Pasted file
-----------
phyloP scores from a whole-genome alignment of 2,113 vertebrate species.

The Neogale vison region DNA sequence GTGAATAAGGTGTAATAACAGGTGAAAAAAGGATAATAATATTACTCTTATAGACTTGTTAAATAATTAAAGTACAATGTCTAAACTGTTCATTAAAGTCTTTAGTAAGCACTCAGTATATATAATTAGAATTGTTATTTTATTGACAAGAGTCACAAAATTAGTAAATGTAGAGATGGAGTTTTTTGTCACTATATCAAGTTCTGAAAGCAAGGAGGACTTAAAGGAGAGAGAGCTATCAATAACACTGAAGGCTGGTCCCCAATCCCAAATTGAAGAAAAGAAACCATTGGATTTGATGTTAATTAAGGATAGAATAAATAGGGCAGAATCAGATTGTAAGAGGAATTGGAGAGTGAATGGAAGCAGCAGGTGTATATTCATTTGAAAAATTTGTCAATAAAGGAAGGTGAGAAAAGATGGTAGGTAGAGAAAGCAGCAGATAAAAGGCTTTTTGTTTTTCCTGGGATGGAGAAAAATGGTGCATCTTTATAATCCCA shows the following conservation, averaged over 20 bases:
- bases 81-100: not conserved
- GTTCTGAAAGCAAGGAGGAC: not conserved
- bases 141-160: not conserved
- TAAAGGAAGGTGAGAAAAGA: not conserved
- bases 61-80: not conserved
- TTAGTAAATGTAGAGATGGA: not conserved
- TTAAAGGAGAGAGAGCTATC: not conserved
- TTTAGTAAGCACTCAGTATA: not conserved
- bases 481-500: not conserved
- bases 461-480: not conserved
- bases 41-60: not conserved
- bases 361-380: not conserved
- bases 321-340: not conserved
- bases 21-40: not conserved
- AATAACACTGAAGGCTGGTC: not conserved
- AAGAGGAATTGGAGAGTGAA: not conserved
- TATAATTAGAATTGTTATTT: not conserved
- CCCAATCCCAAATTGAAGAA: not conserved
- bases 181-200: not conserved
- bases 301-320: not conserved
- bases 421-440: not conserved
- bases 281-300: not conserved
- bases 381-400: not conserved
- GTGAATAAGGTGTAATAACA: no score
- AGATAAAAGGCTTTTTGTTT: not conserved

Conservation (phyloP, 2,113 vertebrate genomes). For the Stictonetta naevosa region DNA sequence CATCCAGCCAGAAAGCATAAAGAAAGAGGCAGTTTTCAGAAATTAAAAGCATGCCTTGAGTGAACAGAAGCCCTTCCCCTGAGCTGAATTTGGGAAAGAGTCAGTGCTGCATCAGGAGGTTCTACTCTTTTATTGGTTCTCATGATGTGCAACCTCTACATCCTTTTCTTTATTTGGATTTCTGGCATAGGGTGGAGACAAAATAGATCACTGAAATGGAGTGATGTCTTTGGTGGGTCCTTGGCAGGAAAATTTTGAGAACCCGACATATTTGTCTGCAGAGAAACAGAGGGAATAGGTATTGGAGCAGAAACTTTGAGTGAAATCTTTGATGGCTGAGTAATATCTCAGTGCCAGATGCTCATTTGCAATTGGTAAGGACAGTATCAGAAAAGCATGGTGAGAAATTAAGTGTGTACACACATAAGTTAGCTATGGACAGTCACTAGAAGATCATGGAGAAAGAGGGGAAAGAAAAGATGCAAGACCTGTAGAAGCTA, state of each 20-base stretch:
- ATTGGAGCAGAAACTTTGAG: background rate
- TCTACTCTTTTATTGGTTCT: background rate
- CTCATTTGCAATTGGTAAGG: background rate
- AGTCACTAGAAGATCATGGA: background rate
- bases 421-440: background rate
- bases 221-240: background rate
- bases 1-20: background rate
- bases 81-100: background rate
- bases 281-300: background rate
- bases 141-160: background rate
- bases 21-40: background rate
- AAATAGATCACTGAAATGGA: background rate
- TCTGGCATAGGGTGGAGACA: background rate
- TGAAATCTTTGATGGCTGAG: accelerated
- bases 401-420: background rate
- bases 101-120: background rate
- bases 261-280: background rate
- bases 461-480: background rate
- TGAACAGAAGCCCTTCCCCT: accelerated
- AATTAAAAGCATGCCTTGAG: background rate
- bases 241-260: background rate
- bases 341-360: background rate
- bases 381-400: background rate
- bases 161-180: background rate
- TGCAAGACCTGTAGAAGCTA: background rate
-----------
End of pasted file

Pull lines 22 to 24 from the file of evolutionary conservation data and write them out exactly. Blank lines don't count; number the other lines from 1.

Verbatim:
- bases 301-320: not conserved
- bases 421-440: not conserved
- bases 281-300: not conserved